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‘Obsession’ with catching “far-right” extremists to ‘appease the left’ in Britain is diverting police, MI5 agents and public money away from stopping dangerous jihadis, intelligence expert warns

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They sacrificed millions of British tweens and teens to Muslim child sex trafficking gangs, so this is hardly surprising.

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‘Obsession’ with catching far-right extremists to ‘appease the hard left’ in Britain is diverting police, MI5 agents and public money away from stopping dangerous jihadis, intelligence expert warns

  • Colonel Richard Kemp said: ‘The authorities know full well that the far-right extremism is not a major threat in the UK’
  • Nigel Farage says problem of right-wing extremism is used as a ‘diversion’
  • Libyan suspect Khairi Saadallah was on the radar of MI5 before Reading murders
  • He had just been released from jail – similar to past two terror attacks in London

By Martin Robinson, Chief Reporter and Dan Sales For Mailonline, 22 June 2020

An obsession with catching far-right extremists in Britain is diverting police, MI5 agents and public money away from stopping more dangerous jihadis, a leading intelligence expert warned today.

Colonel Richard Kemp told MailOnline he thought the counter-terror focus has lurched too far towards the far-right and is a ‘pretence’ to ‘appease the sort of people that do want to damage the UK such as Islamic terrorists and the hard-left’.

Libyan suspect Khairi Saadallah is believed to have been on the radar of MI5 because of a tip-off that he wanted to join Islamic State and is alleged to have carried out the three murders in Forbury Gardens in Reading on Saturday night just 16 days after being released from prison.

Saadallah is believed to be among 43,000 people in the UK that MI5 is aware of who pose a potential terrorist threat to the UK, of which around 4,000 are linked to right-wing extremism compared tens of thousands of potential jihadis.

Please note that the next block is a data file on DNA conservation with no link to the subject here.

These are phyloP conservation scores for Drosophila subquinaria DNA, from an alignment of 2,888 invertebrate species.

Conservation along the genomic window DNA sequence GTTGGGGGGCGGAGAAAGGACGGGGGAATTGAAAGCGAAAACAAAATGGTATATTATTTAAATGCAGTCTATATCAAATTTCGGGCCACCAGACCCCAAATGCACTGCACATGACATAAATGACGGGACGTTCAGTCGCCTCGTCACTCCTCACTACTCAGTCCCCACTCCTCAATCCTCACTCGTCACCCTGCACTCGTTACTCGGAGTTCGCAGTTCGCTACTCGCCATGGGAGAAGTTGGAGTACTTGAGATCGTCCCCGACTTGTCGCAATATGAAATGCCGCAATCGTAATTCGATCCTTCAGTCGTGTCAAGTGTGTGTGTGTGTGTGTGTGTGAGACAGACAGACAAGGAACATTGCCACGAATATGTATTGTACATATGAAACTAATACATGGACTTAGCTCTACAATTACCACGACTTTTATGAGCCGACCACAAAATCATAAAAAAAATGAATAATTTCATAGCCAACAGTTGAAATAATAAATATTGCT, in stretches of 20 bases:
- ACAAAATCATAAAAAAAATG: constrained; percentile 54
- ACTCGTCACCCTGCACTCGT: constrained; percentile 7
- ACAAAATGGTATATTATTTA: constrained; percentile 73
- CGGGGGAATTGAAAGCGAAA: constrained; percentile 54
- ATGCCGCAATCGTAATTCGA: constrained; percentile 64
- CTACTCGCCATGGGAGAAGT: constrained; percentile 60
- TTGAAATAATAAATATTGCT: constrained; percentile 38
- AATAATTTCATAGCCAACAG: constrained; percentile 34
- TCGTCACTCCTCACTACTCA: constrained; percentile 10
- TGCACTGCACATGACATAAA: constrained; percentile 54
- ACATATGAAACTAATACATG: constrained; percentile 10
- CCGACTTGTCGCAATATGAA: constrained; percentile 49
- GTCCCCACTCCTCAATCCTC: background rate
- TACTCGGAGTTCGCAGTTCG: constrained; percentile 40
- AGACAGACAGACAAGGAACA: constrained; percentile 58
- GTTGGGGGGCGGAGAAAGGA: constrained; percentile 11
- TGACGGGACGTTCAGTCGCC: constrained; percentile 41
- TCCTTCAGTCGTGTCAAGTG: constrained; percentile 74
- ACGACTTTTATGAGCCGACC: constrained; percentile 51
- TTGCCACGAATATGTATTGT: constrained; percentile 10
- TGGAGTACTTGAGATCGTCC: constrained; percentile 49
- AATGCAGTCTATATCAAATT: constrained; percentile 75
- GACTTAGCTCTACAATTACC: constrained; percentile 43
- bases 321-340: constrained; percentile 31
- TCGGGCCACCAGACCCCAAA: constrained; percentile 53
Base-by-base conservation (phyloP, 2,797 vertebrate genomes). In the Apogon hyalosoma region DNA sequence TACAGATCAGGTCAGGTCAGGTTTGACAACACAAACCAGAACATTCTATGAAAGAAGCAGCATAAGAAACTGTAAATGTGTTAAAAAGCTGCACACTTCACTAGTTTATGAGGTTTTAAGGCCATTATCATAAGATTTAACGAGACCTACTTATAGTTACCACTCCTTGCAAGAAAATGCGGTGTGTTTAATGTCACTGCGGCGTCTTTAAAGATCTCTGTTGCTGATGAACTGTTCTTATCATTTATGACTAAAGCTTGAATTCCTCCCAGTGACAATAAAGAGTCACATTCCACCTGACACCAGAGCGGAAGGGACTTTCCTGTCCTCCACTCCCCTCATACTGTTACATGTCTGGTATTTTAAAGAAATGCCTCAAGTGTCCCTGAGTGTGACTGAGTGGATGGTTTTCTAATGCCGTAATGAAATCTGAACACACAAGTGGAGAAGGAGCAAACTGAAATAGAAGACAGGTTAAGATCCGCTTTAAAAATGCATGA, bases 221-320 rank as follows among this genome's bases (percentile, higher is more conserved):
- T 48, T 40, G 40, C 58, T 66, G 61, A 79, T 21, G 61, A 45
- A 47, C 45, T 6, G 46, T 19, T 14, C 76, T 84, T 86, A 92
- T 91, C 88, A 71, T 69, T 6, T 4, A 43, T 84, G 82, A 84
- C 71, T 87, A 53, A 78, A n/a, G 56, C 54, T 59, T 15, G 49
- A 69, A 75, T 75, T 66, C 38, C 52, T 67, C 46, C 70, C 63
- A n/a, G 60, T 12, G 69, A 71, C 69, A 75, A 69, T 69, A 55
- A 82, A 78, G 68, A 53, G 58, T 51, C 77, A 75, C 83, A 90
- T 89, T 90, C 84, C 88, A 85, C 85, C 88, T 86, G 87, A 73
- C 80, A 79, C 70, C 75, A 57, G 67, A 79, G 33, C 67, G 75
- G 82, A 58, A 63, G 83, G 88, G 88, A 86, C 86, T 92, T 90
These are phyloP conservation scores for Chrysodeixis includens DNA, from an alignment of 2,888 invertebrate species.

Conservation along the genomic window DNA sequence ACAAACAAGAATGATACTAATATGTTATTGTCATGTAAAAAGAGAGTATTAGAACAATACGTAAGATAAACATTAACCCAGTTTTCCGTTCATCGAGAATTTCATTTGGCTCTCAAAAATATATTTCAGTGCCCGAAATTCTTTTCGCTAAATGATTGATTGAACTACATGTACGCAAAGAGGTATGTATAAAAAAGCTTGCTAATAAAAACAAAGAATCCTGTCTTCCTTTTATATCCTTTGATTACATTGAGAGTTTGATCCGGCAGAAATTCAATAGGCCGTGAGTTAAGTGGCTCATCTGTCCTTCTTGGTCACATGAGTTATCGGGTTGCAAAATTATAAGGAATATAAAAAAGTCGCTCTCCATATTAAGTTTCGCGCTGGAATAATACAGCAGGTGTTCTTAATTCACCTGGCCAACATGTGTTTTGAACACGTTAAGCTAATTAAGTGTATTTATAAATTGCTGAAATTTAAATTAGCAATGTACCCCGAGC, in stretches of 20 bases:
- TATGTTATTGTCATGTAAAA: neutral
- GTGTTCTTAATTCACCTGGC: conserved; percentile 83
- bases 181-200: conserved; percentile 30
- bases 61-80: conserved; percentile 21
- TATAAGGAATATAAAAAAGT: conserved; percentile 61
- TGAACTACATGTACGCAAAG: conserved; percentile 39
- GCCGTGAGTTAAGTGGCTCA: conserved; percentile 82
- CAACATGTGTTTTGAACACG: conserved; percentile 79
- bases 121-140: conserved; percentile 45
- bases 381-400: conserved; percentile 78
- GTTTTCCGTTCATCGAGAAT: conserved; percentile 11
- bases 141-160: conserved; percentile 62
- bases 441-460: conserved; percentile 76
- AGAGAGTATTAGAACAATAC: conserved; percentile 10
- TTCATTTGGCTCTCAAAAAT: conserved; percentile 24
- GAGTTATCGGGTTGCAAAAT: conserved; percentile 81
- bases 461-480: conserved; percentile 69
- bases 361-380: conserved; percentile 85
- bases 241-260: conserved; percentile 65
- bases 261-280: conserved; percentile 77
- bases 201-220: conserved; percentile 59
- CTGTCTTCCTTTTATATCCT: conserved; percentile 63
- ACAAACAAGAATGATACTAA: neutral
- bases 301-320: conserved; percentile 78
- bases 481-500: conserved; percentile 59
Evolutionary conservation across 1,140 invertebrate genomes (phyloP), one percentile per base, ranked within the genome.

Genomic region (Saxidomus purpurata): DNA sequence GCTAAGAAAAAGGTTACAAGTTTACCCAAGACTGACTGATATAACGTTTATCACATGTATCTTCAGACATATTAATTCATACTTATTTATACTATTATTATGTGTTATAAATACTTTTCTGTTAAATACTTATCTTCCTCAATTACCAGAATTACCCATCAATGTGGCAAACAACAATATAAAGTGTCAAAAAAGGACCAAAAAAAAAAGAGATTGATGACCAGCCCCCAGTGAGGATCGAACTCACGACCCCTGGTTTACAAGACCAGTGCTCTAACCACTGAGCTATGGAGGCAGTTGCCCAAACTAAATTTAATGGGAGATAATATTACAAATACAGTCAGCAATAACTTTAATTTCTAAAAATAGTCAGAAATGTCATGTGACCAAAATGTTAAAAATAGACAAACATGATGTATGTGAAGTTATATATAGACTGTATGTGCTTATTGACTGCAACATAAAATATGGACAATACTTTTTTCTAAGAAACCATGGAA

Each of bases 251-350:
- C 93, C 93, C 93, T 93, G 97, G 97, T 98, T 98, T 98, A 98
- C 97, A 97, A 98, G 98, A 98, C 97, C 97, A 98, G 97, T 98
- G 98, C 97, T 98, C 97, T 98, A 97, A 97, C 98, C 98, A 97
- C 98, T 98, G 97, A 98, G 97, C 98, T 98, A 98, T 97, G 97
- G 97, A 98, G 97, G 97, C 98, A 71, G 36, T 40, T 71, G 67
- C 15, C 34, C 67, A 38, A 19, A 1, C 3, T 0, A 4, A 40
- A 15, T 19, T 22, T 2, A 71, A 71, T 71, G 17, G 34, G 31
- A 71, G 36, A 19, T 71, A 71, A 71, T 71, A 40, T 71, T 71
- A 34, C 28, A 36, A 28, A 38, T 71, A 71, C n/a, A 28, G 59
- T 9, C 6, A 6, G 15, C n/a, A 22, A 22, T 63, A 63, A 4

Britain’s top anti-terror cop Neil Basu has repeatedly said that right-wing extremism poses the fastest growing terror threat to the UK while Home Secretary Priti Patel told the Commons this afternoon that since 2017 they have foiled 25 terrorist plots – with just eight driven by right-wing ideologies.

Colonel Kemp has said that this focus on the far-right is a ‘false emphasis’ by police and the security services.

He said: ‘The authorities know full well that the far-right extremism is not a major threat in the UK. The reason that it is often spoken about and discussed is that is because it’s a way of appeasing the sort of people that do want to damage the UK, like Islamic terrorists and to a lesser extent the hard left.

‘Obviously we have seen far-right people doing some terrible things, but it’s not any way comparable to Islamic jihad or similar to that.
Libyan suspect Khairi Saadallah was on the radar of MI5 because of a tip-off that he wanted to join Islamic State
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Colonel Richard Kemp told MailOnline he thought the counter-terror focus has lurched too far towards the far-right
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Libyan suspect Khairi Saadallah was on the radar of MI5 because of a tip-off that he wanted to join Islamic State and Colonel Richard Kemp told MailOnline he thought the counter-terror focus has lurched too far towards the far-right
Britain’s top anti-terror cop Neil Basu has repeatedly said that right-wing extremism poses the fastest growing terror threat to the UK
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Britain’s top anti-terror cop Neil Basu has repeatedly said that right-wing extremism poses the fastest growing terror threat to the UK